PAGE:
dearest mum: woman of strength, beauty and wisdom.
If you’ve ever met my mother, you know she is a real gem. She is full of life and has more energy and adventure in her system than I do! Take our trip to Israel in the spring of 2011. She was going non stop, wanting to see everything—again, since she’s been before. I was blown away by her capacity to keep going and going. After a day of sightseeing, climbing through the cobblestone streets of Jerusalem, tasting the historic air, she wanted to see the underground tunnels under the Wailing Wall at 11:00PM. I was wiped. So her and my brother (who also takes after her “go get ’em, lets do everything right now!” attitude) went with her.
Aside from being a joy to be around, she is a rock. She offers Godly wisdom on a daily basis, always turning to the Lord for help, and directing her children to Him. She is also a fountain of wisdom when it comes to food and health. She can cook like no one else, and serves her family by making gourmet meals every night. That in itself is gift, because she instilled the importance of healthy and creative cooking in me with her fabulous meals. “This is made with almond flour! These have no sugar in them!” She reads recipe books for fun, which is also something I’ve picked up from her.
But the thing I love most about my mother, is her capacity to love, and love well. She was there for two of the most physically intense moments of my life: my spinal surgery in 2000 and the birth of my baby girl this year. When I think of someone that can offer me the greatest support, I think of my mum.
My surgery was painful, with a long recovery and a bumpy transition back to the real world. I distinctly remember my first cleansing after the surgery. I was still bound with bandages, my curly hair was knotty beyond repair, my legs were like jello, my temperament was dark. I was upset, I was terrified, I was coming down from my drug induced state, and I was mean. I yelled at her, taking out my anger and sadness at what had occurred in the operating room, because she was my mum. Sometimes the ones we love and trust the most are the ones that receive the greatest backlash. The morphine was wearing off, and my mind was mush. But I do remember sitting in the shower, while my mum gathered my hair in her hands and worked her fingers through the knots, massaging conditioner into the dry and broken strands, flinching when I flinched. My tears mixed with the dried blood running down my back, and the warm water from the shower head. I felt broken beyond repair. At 16, my body and confidence was shattered and I knew it would be a long road to recovery. She spoke lovingly to me, soothing my heart and my mind. She loved me unconditionally, when I had nothing to give her but silence and tears. She washed my wounds. She applied fresh bandages and tucked me into bed. She walked with me around the neighborhood, while I clutched her arm for support and bit my lips to keep from crying in rage and frustration.
Not only was I terrified, but I’m sure she was too. I can’t imagine watching Florence being wheeled down the hall on an operating bed, praying that the surgery wouldn’t paralyze her, praying that everything would be fine, praying that my mother heart wouldn’t break right out of me and crash to the floor in sorrow.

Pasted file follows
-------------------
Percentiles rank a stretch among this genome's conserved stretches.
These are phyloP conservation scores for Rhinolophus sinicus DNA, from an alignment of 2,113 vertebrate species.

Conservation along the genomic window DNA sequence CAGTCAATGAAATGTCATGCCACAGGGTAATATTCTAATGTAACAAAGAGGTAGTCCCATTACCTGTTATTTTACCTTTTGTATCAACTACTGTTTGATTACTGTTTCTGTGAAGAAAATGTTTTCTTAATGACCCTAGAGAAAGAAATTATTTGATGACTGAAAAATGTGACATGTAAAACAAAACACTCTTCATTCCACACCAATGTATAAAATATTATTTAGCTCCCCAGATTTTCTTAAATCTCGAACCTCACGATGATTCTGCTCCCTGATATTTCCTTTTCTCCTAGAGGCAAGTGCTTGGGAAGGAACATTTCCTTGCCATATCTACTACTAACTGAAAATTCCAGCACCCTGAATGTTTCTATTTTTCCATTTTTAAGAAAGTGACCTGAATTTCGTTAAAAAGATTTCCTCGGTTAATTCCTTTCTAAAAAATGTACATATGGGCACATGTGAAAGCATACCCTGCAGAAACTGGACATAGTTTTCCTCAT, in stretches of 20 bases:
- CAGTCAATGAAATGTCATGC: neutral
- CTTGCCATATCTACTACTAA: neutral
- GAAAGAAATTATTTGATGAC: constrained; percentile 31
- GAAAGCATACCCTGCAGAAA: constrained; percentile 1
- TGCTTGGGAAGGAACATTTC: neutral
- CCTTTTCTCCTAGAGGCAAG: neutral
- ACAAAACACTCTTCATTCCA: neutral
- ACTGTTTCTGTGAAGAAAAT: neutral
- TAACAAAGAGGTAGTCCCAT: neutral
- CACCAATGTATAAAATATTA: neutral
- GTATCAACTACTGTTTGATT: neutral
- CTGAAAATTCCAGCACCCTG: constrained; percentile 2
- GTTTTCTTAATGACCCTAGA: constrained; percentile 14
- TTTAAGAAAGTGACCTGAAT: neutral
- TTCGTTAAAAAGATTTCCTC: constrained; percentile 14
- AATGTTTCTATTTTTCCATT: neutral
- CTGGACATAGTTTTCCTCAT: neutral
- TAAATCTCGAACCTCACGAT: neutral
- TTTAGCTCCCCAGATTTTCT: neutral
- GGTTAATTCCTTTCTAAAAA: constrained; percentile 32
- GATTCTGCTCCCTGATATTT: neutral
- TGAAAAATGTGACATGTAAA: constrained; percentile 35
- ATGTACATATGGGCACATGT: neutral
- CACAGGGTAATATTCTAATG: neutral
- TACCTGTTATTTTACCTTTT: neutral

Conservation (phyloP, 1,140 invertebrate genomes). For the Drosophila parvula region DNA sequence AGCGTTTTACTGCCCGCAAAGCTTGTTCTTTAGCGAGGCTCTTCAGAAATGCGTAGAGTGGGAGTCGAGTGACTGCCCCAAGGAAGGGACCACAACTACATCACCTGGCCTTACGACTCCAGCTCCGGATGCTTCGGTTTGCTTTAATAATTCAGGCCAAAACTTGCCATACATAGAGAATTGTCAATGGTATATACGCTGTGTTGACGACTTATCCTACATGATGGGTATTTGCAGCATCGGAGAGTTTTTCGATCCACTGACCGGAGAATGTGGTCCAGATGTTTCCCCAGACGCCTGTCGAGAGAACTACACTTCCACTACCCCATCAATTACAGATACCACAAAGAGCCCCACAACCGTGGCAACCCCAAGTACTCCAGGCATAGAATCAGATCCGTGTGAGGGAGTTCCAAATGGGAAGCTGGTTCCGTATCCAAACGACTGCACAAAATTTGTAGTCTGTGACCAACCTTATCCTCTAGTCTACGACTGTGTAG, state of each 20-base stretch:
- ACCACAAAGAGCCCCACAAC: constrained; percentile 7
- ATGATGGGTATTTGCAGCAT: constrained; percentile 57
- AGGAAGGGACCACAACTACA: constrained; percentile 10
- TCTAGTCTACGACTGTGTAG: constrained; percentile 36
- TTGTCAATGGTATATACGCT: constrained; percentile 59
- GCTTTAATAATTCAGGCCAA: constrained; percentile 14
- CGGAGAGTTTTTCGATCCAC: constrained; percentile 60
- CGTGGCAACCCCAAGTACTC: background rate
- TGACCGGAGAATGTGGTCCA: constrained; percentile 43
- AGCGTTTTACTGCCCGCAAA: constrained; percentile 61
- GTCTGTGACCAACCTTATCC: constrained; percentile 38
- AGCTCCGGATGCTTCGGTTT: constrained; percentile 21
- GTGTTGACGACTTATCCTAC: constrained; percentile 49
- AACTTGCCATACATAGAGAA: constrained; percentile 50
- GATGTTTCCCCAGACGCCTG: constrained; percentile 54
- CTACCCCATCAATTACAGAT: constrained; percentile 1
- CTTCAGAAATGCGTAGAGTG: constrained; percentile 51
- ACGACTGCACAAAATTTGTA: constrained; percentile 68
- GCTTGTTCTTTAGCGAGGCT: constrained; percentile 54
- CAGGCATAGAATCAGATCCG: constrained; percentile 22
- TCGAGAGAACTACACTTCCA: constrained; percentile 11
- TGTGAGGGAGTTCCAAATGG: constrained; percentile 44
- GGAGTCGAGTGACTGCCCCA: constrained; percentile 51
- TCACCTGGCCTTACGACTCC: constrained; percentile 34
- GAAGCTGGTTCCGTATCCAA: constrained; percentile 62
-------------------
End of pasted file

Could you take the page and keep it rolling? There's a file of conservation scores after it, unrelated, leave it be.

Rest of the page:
Mother, you are my hero.
My mum came to visit me in India, a trip that would ignite a passion in her for the country. She has been back many times, and always comes home full of life and miracles. She is not afraid of anything. She loves people. She is kind. She is compassionate.
And finally, just 2 months ago in March, my mum came and offered me the greatest support a mother can give. She helped pass the time, while I waited for my child to come. We walked and talked and drank tea. She sewed Indian curtains for Florence’s room, she cooked and cleaned. And when the time was right, and my water broke and contractions started coming fast and strong, she was there.
She was the quiet presence in the room, while the doula took over and began coaching me through my contractions. Her and Jay radiated such peace and strength. I picked up on it and fell into my labor, accepting the contractions, allowing Florence to make her way into the world.
I always felt her hands. I heard her voice. I smelled her sweet perfume, gentle enough to remind me that mum was there, familiar and warm. She’s been through this. She birthed me. I can do this.
And when things began to really pick up, and I felt a part of me bowing to the pressure of labor, she was gently loving and supporting me, telling me with her hands and smiles, that my body could do this, that I was doing it, and that she was proud of me. That she was confident.
When Florence made her appearance into the world and all was said and done, she sat by Jay and wept as my sweet baby cried her first cry and flailed her fists and stretched her legs.
There is no one quite like your mama. Cherish her, crown her with love and respect, thank her for all that she’s done.
Mum, now that I’ve become a mother, and made you a grandmother, I recognize the sacrifices you have made for me and the family. Thank you for choosing to passionately love life and others. Thank you for walking through the valleys of pain with me. Thank you for journeying through the euphoric world of childbirth with me, trusting me to give birth naturally, encouraging me, casting out any fear in the birthing room.
You have a beautiful heart. You are radiant. You are life giving.
I love you mama.